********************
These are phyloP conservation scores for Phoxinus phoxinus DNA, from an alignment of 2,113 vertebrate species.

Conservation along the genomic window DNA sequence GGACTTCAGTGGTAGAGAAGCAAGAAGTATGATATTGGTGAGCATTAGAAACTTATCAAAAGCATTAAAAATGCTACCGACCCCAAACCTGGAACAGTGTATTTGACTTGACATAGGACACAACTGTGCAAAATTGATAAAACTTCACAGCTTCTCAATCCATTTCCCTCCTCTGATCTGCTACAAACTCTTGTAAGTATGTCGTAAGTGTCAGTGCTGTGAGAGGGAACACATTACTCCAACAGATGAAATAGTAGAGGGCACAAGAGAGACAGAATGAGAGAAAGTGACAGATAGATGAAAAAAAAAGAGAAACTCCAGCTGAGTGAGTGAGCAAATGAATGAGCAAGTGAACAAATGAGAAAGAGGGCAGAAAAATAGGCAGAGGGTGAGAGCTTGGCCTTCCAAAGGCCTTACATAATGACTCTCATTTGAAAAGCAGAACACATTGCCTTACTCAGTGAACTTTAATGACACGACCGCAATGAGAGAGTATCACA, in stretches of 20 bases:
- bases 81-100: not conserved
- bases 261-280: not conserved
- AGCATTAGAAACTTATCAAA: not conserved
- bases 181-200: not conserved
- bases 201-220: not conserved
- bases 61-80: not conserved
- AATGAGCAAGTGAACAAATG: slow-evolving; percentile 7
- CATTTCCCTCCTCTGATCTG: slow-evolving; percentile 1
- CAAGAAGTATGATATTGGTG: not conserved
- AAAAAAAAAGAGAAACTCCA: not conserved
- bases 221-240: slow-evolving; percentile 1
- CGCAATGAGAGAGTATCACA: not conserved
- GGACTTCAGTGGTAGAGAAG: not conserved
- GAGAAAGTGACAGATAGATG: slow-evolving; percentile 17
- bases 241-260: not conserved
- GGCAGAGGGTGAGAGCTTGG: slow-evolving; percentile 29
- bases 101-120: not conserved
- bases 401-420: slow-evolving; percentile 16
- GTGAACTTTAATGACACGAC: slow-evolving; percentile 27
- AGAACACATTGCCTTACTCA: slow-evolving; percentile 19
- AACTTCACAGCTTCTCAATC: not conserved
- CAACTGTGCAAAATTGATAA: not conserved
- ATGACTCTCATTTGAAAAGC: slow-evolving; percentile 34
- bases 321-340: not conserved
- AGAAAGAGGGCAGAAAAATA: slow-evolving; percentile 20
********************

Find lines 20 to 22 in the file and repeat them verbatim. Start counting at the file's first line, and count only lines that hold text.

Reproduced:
- bases 401-420: slow-evolving; percentile 16
- GTGAACTTTAATGACACGAC: slow-evolving; percentile 27
- AGAACACATTGCCTTACTCA: slow-evolving; percentile 19